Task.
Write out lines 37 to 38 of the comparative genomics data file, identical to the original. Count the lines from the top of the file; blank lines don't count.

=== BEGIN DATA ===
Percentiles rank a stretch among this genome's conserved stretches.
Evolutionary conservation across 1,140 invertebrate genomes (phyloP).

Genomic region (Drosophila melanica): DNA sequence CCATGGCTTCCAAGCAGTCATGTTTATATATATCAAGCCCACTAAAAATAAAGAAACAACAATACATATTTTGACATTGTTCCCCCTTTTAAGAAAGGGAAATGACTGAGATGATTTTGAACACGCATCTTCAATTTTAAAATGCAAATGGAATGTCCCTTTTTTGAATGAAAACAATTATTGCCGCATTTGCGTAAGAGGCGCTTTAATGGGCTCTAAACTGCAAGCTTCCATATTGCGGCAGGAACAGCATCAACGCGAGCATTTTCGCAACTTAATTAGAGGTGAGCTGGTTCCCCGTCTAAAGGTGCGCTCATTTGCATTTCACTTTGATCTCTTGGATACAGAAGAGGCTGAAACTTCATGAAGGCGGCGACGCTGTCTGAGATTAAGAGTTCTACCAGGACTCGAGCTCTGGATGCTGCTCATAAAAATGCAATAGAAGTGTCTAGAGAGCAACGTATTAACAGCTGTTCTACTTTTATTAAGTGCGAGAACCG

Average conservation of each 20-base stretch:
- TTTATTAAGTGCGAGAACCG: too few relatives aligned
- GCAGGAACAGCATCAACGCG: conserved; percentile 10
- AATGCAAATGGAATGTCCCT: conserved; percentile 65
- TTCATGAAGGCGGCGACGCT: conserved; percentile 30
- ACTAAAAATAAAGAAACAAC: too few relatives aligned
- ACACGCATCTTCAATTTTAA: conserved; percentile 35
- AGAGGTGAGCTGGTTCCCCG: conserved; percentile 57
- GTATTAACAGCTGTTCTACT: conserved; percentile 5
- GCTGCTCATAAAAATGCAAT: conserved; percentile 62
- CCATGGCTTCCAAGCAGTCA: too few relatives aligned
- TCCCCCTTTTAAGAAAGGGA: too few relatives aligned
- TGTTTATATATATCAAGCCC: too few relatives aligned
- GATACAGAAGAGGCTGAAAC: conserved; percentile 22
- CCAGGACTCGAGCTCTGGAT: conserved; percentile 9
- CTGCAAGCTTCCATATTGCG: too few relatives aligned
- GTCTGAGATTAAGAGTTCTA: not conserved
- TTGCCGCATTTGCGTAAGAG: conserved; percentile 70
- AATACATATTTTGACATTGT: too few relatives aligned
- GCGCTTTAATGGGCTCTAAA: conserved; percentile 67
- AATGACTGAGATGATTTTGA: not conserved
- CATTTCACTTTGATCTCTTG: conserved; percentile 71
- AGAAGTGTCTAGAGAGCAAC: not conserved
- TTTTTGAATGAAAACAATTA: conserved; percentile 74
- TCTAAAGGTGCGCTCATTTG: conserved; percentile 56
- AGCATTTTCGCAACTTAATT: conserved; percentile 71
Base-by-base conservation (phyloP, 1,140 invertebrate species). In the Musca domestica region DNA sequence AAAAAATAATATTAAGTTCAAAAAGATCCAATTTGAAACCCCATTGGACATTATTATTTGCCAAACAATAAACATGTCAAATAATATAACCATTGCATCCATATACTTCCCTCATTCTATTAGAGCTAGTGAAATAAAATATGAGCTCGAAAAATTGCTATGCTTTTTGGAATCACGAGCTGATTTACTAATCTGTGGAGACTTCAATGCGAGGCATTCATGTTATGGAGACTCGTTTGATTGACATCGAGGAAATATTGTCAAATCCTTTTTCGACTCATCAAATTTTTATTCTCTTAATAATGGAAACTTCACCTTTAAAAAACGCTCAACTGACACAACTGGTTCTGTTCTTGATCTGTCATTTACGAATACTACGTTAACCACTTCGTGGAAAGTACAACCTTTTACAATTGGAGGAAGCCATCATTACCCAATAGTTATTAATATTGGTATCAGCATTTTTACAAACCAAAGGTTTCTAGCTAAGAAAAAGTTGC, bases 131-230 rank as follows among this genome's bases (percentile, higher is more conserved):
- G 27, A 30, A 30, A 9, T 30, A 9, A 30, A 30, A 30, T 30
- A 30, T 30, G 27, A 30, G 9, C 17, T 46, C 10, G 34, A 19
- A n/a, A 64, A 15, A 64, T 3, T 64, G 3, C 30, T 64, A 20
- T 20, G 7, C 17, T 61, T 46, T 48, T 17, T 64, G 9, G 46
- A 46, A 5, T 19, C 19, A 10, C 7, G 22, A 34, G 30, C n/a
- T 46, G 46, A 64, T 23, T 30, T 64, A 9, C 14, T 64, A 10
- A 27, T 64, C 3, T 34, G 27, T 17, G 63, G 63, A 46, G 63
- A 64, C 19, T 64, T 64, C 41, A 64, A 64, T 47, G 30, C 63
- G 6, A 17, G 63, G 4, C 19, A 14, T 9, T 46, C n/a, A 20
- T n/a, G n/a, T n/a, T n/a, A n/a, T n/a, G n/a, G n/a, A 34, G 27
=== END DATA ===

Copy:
- A 27, T 64, C 3, T 34, G 27, T 17, G 63, G 63, A 46, G 63
- A 64, C 19, T 64, T 64, C 41, A 64, A 64, T 47, G 30, C 63